Tag Archive: 0russian

English tricks for Russian children

English tricks for Russian children

8th October 2013

Something for Children’s Book Week: Magic Tricks.  By the six-year-old Samuel Hopkins (Moscow, 1911), published as a supplement to Svetliachok (“The Little Glow-worm”), a pre-Revolutionary children’s magazine aimed at 4–8-year-olds.  It recounts the conjuring abilities of a six-year-old English boy, Samuel Hopkins, with illustrated descriptions of some of his tricks so that the young reader might ‘pleasantly […]

Song-collecting in Siberia: I

Song-collecting in Siberia: I

10th September 2013

20 Siberian folk-songs for solo voice with piano accompaniment from those collected in 1900 in the province of Irkutsk and the Transbaikal region by Nikolai Protasov …  Published … by the Song Commission of the Imperial Russian Geographical Society (1902).  The stunning chromolithographed cover was designed by V. P. Shneider. Nikolai Protasov (1865–1903), an active member […]

Blood and laughter

Blood and laughter

21st May 2013

The boom years of 1890s Russia came to an abrupt halt at the turn of the century when an economic slump left many of the new urban working class jobless and led to unrest in the countryside.  The Tsar’s popularity took another knock when hopes of a quick military victory in the Russo-Japanese War (1904) […]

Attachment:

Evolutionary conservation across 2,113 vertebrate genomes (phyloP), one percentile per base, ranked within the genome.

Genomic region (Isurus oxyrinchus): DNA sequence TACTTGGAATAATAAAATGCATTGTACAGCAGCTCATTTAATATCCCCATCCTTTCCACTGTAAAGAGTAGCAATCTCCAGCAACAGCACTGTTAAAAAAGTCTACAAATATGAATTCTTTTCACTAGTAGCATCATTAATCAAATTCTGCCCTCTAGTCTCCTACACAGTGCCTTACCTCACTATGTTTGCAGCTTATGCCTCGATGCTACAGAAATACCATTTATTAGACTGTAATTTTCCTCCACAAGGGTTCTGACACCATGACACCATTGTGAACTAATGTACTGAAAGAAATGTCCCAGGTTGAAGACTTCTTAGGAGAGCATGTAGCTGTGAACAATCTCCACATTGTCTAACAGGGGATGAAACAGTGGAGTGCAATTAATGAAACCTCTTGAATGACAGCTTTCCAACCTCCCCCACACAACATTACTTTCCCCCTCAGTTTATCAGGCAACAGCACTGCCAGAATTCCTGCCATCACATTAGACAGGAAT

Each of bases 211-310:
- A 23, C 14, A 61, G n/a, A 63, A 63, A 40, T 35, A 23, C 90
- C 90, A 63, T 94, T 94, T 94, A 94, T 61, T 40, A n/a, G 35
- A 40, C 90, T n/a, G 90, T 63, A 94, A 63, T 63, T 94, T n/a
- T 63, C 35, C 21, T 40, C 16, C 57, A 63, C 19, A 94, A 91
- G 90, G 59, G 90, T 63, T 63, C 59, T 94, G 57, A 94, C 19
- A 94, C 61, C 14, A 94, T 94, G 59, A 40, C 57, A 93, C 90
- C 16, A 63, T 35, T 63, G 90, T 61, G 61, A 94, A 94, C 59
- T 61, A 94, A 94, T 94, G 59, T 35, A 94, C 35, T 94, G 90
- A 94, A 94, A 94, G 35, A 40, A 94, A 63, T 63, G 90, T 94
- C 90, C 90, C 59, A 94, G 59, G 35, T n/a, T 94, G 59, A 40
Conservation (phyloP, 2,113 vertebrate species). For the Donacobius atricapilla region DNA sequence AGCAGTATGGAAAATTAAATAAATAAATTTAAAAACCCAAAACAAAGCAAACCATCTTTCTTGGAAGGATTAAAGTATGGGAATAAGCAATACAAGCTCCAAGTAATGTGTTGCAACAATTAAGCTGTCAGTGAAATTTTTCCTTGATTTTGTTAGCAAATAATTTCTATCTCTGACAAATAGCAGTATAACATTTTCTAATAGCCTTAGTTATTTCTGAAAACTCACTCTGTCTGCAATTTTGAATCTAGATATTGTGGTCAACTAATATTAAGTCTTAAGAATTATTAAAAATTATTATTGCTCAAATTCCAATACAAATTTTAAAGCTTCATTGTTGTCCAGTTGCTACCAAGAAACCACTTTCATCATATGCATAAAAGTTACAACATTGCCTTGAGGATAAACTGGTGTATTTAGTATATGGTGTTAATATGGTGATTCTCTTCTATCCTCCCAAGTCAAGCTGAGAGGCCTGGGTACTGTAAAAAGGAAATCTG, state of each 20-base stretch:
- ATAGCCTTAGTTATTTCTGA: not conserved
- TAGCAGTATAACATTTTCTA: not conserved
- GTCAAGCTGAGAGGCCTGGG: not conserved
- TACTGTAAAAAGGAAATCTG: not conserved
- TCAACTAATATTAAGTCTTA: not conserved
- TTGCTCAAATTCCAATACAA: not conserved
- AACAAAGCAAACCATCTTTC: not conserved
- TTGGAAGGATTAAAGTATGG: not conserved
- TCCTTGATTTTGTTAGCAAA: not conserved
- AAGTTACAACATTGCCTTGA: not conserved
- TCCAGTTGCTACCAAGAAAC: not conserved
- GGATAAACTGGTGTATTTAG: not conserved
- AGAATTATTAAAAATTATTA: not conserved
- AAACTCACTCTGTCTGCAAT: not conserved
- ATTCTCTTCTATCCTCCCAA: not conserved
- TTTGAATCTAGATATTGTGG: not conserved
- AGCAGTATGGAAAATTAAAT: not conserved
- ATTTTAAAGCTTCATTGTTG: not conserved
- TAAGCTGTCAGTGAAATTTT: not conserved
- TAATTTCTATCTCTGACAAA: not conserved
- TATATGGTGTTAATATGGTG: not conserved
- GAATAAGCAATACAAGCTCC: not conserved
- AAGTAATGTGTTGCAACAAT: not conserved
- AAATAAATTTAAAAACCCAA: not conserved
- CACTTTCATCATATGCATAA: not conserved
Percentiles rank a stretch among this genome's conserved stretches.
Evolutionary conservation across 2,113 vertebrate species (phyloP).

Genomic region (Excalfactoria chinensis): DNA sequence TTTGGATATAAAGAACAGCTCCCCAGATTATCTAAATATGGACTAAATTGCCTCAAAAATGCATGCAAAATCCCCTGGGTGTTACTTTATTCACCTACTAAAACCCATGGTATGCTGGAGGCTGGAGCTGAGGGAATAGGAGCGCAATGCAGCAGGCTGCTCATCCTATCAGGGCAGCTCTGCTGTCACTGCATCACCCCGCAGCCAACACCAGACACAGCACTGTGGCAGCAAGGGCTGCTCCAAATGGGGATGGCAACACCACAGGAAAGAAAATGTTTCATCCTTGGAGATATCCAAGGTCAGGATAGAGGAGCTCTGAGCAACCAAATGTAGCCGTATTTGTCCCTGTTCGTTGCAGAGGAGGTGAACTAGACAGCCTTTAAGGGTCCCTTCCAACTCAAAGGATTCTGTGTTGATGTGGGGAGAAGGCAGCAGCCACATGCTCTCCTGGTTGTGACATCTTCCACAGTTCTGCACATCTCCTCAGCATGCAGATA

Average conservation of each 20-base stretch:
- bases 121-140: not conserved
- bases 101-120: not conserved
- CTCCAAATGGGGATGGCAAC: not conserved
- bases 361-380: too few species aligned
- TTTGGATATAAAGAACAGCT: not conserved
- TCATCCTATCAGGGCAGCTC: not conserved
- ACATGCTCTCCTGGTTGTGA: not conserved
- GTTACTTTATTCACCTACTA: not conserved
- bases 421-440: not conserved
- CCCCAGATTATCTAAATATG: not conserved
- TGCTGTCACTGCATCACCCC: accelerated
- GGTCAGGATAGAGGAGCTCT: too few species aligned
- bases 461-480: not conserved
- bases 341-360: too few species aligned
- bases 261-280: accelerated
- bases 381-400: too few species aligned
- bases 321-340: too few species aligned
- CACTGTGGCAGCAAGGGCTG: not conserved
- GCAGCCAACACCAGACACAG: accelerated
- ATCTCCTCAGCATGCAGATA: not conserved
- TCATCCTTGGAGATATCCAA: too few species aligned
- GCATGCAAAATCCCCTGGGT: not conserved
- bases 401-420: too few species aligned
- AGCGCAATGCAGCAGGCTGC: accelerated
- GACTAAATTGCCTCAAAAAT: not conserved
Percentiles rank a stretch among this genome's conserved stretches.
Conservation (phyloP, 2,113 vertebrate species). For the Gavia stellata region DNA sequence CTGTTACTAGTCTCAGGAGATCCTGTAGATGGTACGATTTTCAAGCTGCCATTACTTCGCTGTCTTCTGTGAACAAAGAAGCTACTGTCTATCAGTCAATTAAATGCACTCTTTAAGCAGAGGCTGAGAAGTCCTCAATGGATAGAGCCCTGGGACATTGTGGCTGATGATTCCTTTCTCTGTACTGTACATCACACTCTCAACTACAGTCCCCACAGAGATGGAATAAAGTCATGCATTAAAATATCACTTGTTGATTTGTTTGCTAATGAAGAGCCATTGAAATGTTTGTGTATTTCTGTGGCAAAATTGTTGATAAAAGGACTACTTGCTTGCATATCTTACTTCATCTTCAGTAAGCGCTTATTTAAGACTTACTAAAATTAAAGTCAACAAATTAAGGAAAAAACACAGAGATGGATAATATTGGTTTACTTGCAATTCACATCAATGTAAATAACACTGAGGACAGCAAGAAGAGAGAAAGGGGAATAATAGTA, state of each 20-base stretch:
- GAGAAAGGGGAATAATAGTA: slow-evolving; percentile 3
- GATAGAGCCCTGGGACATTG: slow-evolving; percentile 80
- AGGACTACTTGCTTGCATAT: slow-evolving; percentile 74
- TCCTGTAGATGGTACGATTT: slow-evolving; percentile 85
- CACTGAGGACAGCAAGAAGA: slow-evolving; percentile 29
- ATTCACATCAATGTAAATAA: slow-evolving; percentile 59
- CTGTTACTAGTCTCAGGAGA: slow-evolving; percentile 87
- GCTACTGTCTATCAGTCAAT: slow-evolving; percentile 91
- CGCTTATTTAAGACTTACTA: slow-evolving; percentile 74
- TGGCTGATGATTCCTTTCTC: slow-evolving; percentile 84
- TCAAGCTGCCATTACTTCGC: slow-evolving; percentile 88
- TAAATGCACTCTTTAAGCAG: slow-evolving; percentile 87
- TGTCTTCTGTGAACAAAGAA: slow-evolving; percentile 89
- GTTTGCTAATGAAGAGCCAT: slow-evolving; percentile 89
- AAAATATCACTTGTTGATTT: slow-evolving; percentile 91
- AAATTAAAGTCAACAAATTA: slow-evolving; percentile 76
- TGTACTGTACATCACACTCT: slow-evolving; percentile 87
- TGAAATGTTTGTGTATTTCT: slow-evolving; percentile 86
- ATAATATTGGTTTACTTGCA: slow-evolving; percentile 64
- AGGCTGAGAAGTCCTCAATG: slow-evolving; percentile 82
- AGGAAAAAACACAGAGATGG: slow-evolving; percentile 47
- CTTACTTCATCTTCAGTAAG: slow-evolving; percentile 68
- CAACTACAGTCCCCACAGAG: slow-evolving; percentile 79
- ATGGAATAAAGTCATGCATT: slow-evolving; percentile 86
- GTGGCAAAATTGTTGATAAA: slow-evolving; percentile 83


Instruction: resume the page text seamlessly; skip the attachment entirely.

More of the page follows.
Black Russian

Black Russian

22nd January 2013

The Jamican–American writer Claude McKay spent seven months in early Soviet Russia, 1922–3, where he was ‘feted like a celebrity’.  So it’s not surprising that his work was quickly translated into Russian, his poetry appearing regularly in translation from 1923 until well into the Thirties. This is a 1929 translation of the best-selling Home to Harlem (1928). […]

The First World War, from other sides

The First World War, from other sides

10th January 2013

Earlier this week, on my Facebook page, I posted the following picture: It’s an amazing photographic record of the First World War from the Serbian perspective, privately printed in Belgrade in 1926, compiled by a Lt-Col. Popović.  And it’s big: 316 × 450 mm, and about 450 pages.  A real slab of a book.  Naturally, it […]

1812

1812

4th December 2012

The most famous musical response to Napoleon’s defeat in Russia in December 1812 is, quite rightly, Tchaikovsky’s ‘1812 Overture’.  That was composed almost seventy years after the event, but there was also music written at the time to celebrate the Russian victory. This is A military song in honour of General Count Wittgenstein dedicated to […]